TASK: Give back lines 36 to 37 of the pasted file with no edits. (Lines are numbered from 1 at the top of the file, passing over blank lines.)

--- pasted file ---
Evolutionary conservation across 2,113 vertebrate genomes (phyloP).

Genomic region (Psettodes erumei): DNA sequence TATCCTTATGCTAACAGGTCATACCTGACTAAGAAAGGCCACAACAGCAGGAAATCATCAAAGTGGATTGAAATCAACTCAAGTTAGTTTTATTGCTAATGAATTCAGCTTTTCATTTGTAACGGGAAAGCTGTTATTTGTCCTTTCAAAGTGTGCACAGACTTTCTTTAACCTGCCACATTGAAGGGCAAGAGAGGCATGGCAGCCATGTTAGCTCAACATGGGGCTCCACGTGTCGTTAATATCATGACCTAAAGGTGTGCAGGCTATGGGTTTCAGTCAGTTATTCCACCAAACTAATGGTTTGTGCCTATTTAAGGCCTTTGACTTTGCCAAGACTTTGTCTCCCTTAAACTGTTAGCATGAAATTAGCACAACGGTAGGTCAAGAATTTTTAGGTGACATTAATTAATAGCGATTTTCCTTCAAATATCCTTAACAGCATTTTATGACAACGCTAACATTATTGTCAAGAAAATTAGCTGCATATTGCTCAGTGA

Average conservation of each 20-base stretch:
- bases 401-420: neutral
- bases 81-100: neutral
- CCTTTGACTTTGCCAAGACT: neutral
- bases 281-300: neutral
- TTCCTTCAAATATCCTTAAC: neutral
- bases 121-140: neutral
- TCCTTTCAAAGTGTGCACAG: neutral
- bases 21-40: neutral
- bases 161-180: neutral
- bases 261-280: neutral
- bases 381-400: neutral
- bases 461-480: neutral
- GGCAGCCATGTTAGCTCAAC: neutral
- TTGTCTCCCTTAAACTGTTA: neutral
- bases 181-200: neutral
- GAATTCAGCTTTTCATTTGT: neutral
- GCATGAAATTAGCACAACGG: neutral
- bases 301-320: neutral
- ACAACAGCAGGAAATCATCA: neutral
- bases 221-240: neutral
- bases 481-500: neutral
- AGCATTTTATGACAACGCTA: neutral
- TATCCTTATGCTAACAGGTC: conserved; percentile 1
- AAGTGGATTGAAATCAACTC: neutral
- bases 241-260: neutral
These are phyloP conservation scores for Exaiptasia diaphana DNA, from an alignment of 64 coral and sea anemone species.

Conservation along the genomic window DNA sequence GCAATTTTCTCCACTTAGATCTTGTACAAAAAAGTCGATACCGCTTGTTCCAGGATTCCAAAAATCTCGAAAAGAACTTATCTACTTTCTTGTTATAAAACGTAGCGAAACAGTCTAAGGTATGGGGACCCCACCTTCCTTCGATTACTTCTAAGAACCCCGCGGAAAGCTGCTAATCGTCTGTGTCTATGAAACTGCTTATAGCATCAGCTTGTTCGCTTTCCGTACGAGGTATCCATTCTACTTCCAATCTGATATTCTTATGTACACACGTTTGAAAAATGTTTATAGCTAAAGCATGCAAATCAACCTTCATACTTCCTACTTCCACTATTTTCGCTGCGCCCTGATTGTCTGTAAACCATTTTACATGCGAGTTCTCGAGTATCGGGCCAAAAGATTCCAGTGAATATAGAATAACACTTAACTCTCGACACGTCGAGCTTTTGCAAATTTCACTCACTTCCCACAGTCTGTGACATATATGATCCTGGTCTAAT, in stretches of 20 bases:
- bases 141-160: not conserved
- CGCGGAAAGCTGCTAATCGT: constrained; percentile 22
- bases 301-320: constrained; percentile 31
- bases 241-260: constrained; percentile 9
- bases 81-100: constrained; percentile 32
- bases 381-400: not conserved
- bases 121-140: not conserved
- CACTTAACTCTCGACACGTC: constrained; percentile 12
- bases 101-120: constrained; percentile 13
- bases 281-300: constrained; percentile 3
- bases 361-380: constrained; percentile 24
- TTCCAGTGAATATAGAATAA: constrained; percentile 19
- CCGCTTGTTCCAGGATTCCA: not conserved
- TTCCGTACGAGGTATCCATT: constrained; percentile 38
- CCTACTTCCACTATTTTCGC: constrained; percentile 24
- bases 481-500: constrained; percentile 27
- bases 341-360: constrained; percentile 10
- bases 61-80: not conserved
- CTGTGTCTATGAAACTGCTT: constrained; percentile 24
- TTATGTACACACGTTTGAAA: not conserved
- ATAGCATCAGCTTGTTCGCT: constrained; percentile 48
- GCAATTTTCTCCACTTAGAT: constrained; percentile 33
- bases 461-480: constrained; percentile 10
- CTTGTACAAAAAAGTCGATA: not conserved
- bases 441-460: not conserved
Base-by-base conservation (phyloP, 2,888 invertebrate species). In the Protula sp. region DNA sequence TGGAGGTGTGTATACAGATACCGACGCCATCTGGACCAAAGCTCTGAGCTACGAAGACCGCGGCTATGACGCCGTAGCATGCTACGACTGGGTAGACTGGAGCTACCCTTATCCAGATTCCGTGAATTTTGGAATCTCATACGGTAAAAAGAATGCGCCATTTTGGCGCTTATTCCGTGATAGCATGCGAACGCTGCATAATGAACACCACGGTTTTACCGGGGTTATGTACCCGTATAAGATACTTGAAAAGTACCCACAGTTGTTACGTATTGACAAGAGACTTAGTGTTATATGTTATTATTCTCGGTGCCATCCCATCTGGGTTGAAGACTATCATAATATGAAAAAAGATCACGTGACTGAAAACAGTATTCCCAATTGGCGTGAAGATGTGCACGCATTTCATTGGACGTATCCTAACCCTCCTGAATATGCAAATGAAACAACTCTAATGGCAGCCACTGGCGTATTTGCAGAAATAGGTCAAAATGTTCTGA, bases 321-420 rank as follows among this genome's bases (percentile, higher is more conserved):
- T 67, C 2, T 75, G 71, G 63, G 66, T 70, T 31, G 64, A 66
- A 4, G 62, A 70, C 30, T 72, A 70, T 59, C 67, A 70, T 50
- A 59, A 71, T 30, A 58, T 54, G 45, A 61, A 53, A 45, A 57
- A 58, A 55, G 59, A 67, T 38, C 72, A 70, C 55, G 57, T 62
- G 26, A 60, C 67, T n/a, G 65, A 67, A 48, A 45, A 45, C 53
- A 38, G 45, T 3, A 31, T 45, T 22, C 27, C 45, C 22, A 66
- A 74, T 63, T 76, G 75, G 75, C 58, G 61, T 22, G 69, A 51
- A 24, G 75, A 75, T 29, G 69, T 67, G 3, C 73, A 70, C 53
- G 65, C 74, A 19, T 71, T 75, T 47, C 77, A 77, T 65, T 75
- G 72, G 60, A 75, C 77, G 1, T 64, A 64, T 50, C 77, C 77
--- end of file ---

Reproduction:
- bases 381-400: not conserved
- bases 121-140: not conserved